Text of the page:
Wednesday, March 24, 2010


The NFL has finally done something about their hotly debated sudden death overtime. Albeit, only in postseason play. The standard OT rules will remain for regular season games. The NFL owners approved the change by a vote of 28-4.

The new system is actually similar to one I've proposed in the past. There's a coin toss, determining first possession. Now if the first team with the ball scores a touchdown, the game is over. But if they only manage a field goal, the other team gets a possession as well. If both teams get field goals, the game will thereafter resume as sudden death (so another field goal would win it).

It certainly removes some of the air of illegitimacy from coin-toss winners moving the ball 40 yards then kicking a field goal. OT winners will have more certainty and less doubt about whether or not they "deserved" to win, or were simply beneficiaries of a lucky coin-toss.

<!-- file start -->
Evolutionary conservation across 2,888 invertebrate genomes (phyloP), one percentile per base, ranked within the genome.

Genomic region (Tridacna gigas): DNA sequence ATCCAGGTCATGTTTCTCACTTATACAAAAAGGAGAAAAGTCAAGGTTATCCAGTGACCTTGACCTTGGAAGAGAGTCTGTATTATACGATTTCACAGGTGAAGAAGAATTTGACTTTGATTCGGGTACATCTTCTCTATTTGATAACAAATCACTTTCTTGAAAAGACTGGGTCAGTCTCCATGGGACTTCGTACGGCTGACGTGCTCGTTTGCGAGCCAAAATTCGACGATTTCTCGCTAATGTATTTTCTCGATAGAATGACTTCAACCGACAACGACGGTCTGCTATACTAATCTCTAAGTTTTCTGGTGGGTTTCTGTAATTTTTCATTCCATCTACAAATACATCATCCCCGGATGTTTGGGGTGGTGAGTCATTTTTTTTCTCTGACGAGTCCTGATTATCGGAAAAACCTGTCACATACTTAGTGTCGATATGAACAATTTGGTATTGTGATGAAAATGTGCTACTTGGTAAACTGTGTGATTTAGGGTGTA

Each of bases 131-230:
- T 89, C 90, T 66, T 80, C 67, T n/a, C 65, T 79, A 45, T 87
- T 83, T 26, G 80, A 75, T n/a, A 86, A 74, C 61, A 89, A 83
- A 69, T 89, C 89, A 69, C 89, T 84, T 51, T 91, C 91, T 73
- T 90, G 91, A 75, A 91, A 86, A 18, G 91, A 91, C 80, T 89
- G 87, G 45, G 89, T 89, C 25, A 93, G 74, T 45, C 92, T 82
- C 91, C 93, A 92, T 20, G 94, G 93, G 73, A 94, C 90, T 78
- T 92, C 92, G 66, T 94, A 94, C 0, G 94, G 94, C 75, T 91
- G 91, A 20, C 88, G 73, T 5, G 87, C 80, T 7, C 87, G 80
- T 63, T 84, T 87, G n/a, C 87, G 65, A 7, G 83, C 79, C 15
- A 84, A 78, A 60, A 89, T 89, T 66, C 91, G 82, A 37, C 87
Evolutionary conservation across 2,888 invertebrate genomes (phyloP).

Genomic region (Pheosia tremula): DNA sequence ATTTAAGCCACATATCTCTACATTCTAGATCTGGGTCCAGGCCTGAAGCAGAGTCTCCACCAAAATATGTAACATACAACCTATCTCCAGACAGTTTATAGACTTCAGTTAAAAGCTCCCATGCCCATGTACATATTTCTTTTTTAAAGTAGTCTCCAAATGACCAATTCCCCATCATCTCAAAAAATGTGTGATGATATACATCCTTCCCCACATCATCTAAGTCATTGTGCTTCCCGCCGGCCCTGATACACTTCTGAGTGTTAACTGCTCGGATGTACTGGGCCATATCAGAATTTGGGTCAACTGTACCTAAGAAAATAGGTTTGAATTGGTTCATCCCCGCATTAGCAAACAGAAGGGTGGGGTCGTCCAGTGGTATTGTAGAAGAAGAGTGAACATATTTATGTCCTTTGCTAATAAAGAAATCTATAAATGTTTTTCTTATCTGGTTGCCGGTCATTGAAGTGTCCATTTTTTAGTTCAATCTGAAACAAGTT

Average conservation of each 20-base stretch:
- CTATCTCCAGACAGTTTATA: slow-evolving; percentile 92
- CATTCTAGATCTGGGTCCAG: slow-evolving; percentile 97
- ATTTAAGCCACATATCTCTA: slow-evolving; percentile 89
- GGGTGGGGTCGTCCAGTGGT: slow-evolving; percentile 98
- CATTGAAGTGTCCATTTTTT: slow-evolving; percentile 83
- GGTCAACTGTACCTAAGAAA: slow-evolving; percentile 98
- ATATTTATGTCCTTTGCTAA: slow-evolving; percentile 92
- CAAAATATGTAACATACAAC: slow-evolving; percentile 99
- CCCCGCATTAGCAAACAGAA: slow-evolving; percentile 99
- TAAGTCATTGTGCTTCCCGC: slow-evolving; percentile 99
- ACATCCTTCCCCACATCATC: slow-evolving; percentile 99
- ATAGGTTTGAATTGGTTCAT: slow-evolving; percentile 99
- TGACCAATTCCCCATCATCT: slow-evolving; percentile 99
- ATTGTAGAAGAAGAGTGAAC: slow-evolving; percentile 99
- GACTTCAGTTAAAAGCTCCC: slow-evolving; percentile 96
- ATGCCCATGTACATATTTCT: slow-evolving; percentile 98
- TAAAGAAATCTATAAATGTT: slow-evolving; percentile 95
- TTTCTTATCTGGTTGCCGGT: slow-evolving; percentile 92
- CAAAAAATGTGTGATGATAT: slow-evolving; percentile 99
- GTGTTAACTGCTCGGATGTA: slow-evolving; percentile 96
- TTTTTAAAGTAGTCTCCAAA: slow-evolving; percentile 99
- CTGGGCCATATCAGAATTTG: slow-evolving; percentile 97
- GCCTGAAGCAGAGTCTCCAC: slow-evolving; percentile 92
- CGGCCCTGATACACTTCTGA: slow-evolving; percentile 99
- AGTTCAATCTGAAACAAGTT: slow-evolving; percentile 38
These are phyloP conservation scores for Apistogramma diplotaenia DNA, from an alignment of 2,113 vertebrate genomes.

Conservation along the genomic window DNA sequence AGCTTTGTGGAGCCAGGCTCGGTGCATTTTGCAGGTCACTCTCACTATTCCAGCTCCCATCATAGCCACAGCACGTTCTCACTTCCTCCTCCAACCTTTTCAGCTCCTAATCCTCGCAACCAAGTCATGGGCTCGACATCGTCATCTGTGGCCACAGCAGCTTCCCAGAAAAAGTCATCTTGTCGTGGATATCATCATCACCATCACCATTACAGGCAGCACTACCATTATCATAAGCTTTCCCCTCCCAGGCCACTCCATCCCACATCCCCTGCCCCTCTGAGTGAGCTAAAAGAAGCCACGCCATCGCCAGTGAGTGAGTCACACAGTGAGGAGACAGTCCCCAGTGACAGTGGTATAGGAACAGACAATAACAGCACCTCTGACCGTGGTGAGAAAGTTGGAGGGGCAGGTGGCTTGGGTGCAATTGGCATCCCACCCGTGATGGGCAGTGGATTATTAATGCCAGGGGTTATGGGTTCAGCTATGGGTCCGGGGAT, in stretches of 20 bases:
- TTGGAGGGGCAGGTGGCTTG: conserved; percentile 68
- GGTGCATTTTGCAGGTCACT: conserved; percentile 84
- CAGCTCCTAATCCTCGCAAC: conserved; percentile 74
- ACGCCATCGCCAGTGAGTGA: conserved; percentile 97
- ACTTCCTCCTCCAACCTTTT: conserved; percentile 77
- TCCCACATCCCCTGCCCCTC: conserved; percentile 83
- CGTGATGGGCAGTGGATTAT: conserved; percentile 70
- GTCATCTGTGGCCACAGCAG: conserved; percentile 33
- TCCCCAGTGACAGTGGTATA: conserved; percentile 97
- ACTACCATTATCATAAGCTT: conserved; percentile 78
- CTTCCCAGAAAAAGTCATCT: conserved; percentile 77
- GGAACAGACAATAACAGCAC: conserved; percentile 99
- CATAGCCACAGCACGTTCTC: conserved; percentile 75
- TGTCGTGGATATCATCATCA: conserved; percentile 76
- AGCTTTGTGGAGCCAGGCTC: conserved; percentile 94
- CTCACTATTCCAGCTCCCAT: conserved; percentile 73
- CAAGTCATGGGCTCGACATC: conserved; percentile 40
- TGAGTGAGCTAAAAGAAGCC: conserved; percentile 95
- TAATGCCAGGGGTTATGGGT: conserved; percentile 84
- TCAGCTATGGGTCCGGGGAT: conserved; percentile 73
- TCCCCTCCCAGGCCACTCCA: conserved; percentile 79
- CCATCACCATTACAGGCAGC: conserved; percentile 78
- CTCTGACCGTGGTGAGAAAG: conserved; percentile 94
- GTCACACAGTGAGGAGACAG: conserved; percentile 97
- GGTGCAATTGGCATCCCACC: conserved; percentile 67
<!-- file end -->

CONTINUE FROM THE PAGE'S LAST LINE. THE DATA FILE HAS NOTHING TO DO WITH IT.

It's strange that the rule is ONLY for postseason play. The NFL is essentially admitting that their old overtime rules are inferior, yet they're keeping them in place. This convinces me that the rule change isn't about fairness, it's about legitimacy.

Then again, there'd be no ties at the end of a postseason overtime, they'd just play another 15:00 period. So it makes sense not to increase the likelihood of tied games in the regular season.

Ironically, Minnesota was one of the 4 teams that voted against the change, even though it was they who the Saints beat in OT after the toss of a coin.

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